Tempura is one of the top favorites among Japanese dishes, also for non-Japanese. What is more delicious than to have prawns, fish and vegetables served in those wonderful golden clouds of deep-fried dough? So it is a good thing tempura goes well with sake, and the choice this time is easy. When you remember that one of the properties of junmai sake is to cleanse the mouth from oily foods, the choice is soon made. Of course, good tempura is not really very oily, but it has been doused in a bath of hot oil. A great variety of ingredients is used, but we do not have to worry about that when making the sake pairing, as the golden dough makes everything equal.
The thing to pay attention to when eating tempura, by the way, is absolute freshness. Tempura should be eaten within minutes (if not seconds) after being fried. If you wait too long, it gets sodden, as is sadly the case when you get tempura donburi-style on rice. That is why specialist tempura restaurants serve the tempura not everything at the same time on a big plate, but bit by bit.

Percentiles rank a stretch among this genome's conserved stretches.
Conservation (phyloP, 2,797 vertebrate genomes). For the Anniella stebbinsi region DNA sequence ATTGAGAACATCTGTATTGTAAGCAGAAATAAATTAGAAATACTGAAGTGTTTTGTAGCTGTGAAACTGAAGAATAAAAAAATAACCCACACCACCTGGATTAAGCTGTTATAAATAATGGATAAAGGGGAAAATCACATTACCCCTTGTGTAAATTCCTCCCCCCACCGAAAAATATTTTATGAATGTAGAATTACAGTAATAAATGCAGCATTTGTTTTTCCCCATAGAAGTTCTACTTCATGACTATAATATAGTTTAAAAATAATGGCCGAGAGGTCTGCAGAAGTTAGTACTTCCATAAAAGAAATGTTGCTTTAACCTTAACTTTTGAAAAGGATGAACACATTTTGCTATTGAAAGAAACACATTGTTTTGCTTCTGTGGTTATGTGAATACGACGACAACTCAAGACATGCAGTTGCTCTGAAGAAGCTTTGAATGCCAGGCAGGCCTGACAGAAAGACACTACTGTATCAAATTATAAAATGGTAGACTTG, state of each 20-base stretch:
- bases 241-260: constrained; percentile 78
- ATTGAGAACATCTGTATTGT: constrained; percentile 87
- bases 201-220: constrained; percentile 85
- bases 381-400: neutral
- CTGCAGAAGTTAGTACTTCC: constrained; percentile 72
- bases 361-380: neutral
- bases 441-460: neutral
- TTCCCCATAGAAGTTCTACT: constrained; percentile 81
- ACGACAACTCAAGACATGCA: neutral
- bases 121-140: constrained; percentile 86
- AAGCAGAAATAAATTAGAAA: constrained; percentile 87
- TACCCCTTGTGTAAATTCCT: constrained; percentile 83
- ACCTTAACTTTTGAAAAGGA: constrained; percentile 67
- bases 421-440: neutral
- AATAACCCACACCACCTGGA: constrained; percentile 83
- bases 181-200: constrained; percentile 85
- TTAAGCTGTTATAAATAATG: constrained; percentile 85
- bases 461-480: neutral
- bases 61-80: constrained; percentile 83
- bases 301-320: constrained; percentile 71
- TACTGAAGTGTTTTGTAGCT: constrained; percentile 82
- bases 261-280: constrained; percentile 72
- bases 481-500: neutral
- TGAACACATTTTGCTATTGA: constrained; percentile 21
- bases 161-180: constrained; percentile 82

The only thing to pay attention to when making pairings is the way the tempura is eaten. There are two ways: with some salt (often flavored with green tea powder), or by dipping in tentsuyu (3 parts dashi, 1 part mirin, 1 part soy sauce), to which grated radish has been added (daikon-oroshi). The first way is how Japanese connoisseurs eat tempura, the second way is more common and easier to combine with sake.
In the first case (salt) I would suggest a sweetish sake, for example as made on the Inland Sea coast of Okayama or Hiroshima (Hiroshima has soft water which makes the sake sweet). And to add some zest to the dryness of the flavored salt, perhaps a fresh type like a Shiboritate.
But most people will use the tentsuyu dipping sauce, which I think is a good idea (despite what connoisseurs may think!), as the daikon adds sweetness to the umami of the sauce (no, Japanese radishes are not spicy!), creating a perfect combination with the tempura. When pairing, the sturdier junmai sakes are best, those with a somewhat higher level of acidity. Also Kimoto and Yamahai type junmai sakes will be perfect thanks to the slight touch of bitterness and higher acidity. They are a "melting accompaniment to the delicate oiliness of good tempura" as Philip Harper phrases it in The Book of Sake (Tokyo, 2006).
Finally, I would suggest to try the junmai warm, at about 40 degrees Celsius, for even more melting goodness.